The effect of landscape features on population genetic structure in Yunnan snub-nosed monkeys (Rhinopithecus bieti) implies an anthropogenic genetic discontinuity

Authors

  • ZHIJIN LIU,

    1. Key Lab of Animal Ecology and Conservation Biology, Institute of Zoology, Chinese Academy of Sciences, 1 Beichen West Road, Chaoyang District, Beijing 100101, China
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  • BAOPING REN,

    1. Key Lab of Animal Ecology and Conservation Biology, Institute of Zoology, Chinese Academy of Sciences, 1 Beichen West Road, Chaoyang District, Beijing 100101, China
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  • RUIDONG WU,

    1. China Program, The Nature Conservancy (TNC), The Building of the Yunnan Provincial Meteorological Bureau, 8th Floor, 77 Xichang Road, Kunming, Yunnan 650034, China
    2. College of Life Science, South China Normal University, Guangzhou, Guangdong 510631, China
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  • LIANG ZHAO,

    1. Key Lab of Animal Ecology and Conservation Biology, Institute of Zoology, Chinese Academy of Sciences, 1 Beichen West Road, Chaoyang District, Beijing 100101, China
    2. Graduate School of the Chinese Academy of Sciences, Beijing 100039, China
    3. Faculty of Biology, Suzhou University, Suzhou, Anhui 234000, China
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  • YANLI HAO,

    1. Key Lab of Animal Ecology and Conservation Biology, Institute of Zoology, Chinese Academy of Sciences, 1 Beichen West Road, Chaoyang District, Beijing 100101, China
    2. Graduate School of the Chinese Academy of Sciences, Beijing 100039, China
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  • BOSHI WANG,

    1. Key Lab of Animal Ecology and Conservation Biology, Institute of Zoology, Chinese Academy of Sciences, 1 Beichen West Road, Chaoyang District, Beijing 100101, China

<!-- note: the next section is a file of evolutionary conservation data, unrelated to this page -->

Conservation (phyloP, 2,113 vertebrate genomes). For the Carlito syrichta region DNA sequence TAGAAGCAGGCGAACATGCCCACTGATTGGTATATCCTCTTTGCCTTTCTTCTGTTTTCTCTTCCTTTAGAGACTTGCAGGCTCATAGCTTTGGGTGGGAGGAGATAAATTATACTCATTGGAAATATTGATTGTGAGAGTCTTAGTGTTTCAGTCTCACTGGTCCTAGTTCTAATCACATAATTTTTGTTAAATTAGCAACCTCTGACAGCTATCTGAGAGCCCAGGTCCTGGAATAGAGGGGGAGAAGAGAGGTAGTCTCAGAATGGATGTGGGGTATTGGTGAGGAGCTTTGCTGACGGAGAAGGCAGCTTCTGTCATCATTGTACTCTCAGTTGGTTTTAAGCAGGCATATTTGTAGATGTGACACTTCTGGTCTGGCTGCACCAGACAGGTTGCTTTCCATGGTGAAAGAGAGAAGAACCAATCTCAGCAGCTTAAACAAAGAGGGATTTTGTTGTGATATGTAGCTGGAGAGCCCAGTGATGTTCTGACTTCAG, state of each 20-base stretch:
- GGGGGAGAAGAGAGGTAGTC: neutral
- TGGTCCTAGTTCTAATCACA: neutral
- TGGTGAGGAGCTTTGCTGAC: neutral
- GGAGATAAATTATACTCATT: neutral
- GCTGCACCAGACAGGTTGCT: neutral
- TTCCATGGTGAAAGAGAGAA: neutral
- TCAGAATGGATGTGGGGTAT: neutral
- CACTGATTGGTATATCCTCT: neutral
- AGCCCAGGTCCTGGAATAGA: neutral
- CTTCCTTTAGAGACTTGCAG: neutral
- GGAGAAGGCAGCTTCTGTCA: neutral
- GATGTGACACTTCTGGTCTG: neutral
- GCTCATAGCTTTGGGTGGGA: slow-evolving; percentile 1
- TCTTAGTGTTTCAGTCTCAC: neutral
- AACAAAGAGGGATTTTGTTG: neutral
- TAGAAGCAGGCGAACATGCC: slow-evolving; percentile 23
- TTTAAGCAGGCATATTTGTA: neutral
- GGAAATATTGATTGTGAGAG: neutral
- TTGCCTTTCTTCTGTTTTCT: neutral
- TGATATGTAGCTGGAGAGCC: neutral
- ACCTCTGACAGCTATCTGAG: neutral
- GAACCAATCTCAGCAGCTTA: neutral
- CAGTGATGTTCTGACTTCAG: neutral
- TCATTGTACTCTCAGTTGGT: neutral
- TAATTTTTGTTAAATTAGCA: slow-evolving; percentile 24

2. Graduate School of the Chinese Academy of Sciences, Beijing 100039, China
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  • FUWEN WEI,

    1. Key Lab of Animal Ecology and Conservation Biology, Institute of Zoology, Chinese Academy of Sciences, 1 Beichen West Road, Chaoyang District, Beijing 100101, China
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  • YONGCHENG LONG,

    1. China Program, The Nature Conservancy (TNC), The Building of the Yunnan Provincial Meteorological Bureau, 8th Floor, 77 Xichang Road, Kunming, Yunnan 650034, China
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  • MING LI

    1. Key Lab of Animal Ecology and Conservation Biology, Institute of Zoology, Chinese Academy of Sciences, 1 Beichen West Road, Chaoyang District, Beijing 100101, China
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  • This paper is a part of Zhijin Liu’s PhD dissertation research, in which he uses field and laboratory-based approaches to examine the conservation status and population genetics of Yunnan snub-nosed Monkey. Ming Li, the corresponding author, participates in several international and national scientific projects concerning conservation biology, population genetics, landscape genetics and molecular evolution of Primates in China. Authors of this paper are involved in the Key Laboratory of Animal Ecology and Conservation Biology, Institute of Zoology, Chinese Academy of Sciences, which are leading by Professor Fuwen Wei now and focus on the behavioral and population ecology, conservation genetics, and molecular systematics in mammals and other vertebrates.

Ming Li, Fax: 8610-64807099; E-mail: lim@ioz.ac.cn

Abstract

The Tibetan Plateau is one of the top 10 biodiversity hotspots in the world and acts as a modern harbour for many rare species because of its relatively pristine state. In this article, we report a landscape genetic study on the Yunnan snub-nosed monkey (Rhinopithecus bieti), a primate endemic to the Tibetan Plateau. DNA was extracted from blood, tissue and fecal samples of 135 wild individuals representing 11 out of 15 extant monkey groups. Ten microsatellite loci were used to characterize patterns of genetic diversity. The most striking feature of the population structure is the presence of five subpopulations with distinct genetic backgrounds and unique spatial regions. The population structure of R. bieti appears to be shaped by anthropogenic landscape features as gene flow between subpopulations is strongly impeded by arable land, highways and human habitation. A partial Mantel test showed that 36.23% (= 0.51, = 0.01) of the genetic distance was explained by habitat gaps after controlling for the effect of geographical distance. Only 4.92% of the genetic distance was explained by geographical distance in the partial Mantel test, and no significant correlation was found. Estimation of population structure history indicates that environmental change during the last glacial maximum and human impacts since the Holocene, or a combination of both, have shaped the observed population structure of R. bieti. Increasing human activity on the Plateau, especially that resulting in habitat fragmentation, is becoming an important factor in shaping the genetic structure and evolutionary potential of species inhabiting this key ecosystem.

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